The exhibition was inaugurated on Monday, 26 June by Ms Leela Gour Broome, author and environment conservationist, who emphasised the relevance of the story of Anne Frank in the current political scenario and the need for tolerance and an acknowledgement of diversity in the country. The opening was attended by 140 teachers of Delhi Public School, students from both the secondary and primary sections of the school, along with their parents. The day of the inauguration, the students turned up with colourful chart papers to create a comments section for the exhibition and put up a ‘Hear it from the Peer Guides’ section. They made speech bubbles quoting Anne which they put up on the way to the exhibition and multiple signs pointing the way to the exhibition hall. Minutes before the opening, they were seen intently going through their panels, and history books, so as to be prepared for any question that they could possibly be asked. Over the course of the day the peer guides took their teachers, fellow students and guardians through the exhibit, conveying the story of Anne Frank and seamlessly discussing the harsh reality of hate crimes through time, interspersing the narrative with stories of the refugee crisis seen in the world at present, the events at Aleppo, the communalism and divides we are witnessing at present, in our country as well as the world. Channelling literature, they referred to the concept of purebloods and mudbloods found in the Harry Potter universe to explain the ideology of the NSDAP to a younger audience.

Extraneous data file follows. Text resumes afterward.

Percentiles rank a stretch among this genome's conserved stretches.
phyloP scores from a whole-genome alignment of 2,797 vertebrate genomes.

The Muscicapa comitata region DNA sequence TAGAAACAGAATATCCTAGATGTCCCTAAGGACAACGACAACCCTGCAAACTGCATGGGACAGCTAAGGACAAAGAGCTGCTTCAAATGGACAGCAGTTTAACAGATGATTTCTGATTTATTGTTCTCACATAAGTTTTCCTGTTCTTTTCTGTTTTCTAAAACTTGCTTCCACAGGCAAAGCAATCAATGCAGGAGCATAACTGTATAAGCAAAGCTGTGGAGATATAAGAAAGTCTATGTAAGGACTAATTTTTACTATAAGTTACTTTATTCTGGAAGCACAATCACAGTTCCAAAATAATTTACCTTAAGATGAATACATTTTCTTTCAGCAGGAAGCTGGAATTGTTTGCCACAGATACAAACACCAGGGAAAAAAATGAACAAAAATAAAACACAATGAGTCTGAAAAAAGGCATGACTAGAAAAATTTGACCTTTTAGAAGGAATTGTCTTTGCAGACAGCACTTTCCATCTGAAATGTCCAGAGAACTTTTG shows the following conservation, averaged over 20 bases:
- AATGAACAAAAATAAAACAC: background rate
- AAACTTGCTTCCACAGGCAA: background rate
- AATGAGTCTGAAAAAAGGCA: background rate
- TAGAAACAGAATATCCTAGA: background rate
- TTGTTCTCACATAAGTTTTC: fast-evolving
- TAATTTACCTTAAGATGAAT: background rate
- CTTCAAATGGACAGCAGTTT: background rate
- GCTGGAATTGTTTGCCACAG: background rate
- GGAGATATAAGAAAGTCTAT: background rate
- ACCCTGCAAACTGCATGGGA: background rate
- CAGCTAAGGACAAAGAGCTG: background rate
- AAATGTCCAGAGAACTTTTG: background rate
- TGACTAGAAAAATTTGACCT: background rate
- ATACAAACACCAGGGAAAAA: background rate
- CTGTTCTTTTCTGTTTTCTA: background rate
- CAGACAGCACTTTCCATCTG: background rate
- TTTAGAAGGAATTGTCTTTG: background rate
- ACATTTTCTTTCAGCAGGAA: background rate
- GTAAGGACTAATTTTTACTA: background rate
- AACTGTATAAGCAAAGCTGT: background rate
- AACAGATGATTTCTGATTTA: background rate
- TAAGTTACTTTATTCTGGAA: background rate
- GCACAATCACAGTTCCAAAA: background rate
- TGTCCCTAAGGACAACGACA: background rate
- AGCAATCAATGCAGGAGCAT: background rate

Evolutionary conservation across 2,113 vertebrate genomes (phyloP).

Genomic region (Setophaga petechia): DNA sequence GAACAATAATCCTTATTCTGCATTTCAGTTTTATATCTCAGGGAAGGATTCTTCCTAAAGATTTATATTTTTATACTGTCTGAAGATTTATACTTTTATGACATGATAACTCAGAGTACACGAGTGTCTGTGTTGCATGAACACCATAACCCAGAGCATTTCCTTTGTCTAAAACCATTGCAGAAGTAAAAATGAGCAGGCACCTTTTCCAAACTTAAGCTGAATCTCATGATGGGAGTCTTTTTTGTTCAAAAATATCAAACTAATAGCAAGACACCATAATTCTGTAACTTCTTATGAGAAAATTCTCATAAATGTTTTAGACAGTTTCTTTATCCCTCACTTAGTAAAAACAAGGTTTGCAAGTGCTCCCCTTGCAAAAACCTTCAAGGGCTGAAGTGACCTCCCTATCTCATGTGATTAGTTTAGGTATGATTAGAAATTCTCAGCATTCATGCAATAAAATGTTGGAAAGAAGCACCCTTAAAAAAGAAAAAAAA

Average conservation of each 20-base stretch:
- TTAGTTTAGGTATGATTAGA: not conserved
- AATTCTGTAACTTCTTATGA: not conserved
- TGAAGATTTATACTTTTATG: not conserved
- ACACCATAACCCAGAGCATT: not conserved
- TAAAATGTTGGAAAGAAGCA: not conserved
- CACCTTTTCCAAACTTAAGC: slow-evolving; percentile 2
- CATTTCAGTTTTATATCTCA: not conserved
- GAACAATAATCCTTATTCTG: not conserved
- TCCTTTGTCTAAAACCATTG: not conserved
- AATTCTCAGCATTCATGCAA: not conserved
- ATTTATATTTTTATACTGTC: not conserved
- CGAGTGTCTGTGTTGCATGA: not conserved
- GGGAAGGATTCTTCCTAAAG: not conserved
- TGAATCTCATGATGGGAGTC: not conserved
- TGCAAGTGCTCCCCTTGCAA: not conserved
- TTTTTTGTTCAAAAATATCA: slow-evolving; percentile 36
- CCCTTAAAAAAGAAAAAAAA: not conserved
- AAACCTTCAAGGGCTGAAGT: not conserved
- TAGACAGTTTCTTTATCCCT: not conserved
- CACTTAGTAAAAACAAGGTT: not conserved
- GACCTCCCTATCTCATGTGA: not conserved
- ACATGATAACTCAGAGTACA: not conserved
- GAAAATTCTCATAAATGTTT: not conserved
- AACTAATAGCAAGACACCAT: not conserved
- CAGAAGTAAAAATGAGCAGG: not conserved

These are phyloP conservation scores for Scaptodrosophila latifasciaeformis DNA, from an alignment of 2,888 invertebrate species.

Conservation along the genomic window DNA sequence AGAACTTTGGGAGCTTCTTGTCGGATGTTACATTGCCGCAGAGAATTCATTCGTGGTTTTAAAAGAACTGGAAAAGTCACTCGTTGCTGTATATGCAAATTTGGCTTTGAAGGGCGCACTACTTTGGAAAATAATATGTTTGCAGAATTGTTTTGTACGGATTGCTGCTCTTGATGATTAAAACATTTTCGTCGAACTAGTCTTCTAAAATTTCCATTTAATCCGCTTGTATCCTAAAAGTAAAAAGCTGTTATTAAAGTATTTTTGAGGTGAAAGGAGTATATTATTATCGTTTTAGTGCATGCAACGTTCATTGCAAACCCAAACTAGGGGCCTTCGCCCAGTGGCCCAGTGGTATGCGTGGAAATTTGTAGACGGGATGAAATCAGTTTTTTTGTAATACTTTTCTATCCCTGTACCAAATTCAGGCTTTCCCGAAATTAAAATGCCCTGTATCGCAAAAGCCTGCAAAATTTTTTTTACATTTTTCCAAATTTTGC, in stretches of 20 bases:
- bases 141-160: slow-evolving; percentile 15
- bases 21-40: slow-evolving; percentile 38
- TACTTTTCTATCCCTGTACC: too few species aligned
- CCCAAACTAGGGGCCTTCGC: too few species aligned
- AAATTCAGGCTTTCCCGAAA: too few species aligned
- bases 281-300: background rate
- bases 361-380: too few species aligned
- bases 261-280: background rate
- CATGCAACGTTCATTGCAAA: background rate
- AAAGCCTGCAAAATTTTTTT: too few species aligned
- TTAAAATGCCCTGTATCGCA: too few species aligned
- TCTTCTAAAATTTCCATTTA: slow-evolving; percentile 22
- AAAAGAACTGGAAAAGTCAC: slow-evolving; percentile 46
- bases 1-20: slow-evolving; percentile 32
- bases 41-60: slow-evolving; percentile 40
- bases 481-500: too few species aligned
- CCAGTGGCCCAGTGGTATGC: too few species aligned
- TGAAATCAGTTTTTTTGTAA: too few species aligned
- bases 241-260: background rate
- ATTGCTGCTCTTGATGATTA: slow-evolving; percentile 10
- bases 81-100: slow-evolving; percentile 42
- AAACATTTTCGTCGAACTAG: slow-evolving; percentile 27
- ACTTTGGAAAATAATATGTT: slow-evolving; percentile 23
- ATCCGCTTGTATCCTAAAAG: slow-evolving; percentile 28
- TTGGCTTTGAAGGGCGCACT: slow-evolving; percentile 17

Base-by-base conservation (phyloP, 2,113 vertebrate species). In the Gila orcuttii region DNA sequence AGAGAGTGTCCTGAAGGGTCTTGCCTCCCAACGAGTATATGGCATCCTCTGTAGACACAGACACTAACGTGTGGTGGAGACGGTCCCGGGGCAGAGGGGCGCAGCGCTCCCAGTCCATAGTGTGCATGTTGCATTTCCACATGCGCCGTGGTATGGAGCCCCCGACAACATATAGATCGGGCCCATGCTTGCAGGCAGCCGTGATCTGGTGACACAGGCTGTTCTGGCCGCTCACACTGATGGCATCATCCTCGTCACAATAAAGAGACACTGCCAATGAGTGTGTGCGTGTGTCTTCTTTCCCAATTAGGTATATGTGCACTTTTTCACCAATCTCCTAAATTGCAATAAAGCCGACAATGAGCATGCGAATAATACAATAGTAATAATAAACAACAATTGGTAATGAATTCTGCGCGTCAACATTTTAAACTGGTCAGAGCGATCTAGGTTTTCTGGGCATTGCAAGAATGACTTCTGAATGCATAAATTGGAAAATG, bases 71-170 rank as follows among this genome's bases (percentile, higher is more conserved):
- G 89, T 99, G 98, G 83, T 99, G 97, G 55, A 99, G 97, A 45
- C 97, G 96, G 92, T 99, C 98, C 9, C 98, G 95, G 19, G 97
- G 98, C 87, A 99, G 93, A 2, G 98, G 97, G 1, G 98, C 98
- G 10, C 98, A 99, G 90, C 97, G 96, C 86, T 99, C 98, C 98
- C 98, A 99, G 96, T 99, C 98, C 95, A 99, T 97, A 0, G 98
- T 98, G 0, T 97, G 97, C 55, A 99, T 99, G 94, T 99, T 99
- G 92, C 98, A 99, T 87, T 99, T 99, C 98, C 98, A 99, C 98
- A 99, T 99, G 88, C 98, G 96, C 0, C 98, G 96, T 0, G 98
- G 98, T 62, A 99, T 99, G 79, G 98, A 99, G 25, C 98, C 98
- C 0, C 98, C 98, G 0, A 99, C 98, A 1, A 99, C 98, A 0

At the end of the day, school faculty were discussing the benefits of this alternative pedagogy and planning when to bring in their respective classes to the exhibition in order to use it as a learning aid. In an effort to bring the exhibition to a wider audience, Principal Chakrabarty suggested keeping the exhibition open for an additional week. The existing peer guides would each be responsible for training a batch of their peers to be guides, sharing the knowledge and skills they had acquired and practiced over the last few days. Tours in Hindi and Marathi were planned to be conducted over the course of the next few days to bring the exhibition to the non-teaching staff of the school and neighbourhood communities speaking languages other than English.
The travelling exhibition is currently up at the Delhi Public School, Pune.
‘Anne Frank—A History for Today’ is an international traveling exhibition consisting of thirty-three panels detailing Anne’s life, her diary and the Holocaust.
The peer guide training at Delhi Public School, Pune was held on 25 June 2017. The exhibition will stay at DPS Pune for two weeks.